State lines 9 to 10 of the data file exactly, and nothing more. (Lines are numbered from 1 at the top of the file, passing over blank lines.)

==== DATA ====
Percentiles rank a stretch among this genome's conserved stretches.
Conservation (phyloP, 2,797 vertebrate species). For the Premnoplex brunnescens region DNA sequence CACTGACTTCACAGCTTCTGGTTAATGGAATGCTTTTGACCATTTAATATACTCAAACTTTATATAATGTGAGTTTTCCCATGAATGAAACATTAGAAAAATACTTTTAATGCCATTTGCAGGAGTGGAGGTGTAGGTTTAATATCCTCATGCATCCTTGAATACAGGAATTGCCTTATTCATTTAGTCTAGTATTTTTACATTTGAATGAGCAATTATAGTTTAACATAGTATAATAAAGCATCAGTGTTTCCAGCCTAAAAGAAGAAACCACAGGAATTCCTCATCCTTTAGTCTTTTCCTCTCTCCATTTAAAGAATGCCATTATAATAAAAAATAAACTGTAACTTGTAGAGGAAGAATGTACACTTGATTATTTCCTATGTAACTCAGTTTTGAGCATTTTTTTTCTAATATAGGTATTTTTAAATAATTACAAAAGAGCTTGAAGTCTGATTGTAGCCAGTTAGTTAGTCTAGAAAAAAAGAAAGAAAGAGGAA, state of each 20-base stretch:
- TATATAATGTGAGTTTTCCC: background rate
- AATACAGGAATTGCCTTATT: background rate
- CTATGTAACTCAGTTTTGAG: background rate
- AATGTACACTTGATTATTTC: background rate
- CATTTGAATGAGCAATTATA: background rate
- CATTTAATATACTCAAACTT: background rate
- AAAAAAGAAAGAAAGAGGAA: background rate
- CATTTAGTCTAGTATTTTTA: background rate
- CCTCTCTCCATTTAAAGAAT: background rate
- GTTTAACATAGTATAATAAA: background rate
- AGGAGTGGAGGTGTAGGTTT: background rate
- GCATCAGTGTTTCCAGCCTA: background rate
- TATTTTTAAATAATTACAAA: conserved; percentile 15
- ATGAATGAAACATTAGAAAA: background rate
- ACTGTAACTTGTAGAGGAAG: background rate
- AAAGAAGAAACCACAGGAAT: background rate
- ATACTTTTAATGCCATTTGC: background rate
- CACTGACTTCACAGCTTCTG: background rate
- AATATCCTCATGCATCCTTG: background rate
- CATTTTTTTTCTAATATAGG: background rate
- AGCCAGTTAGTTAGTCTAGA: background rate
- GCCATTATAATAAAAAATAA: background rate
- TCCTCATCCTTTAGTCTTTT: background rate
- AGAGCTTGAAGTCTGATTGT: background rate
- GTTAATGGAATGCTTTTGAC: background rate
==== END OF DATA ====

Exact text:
- AAAAAAGAAAGAAAGAGGAA: background rate
- CATTTAGTCTAGTATTTTTA: background rate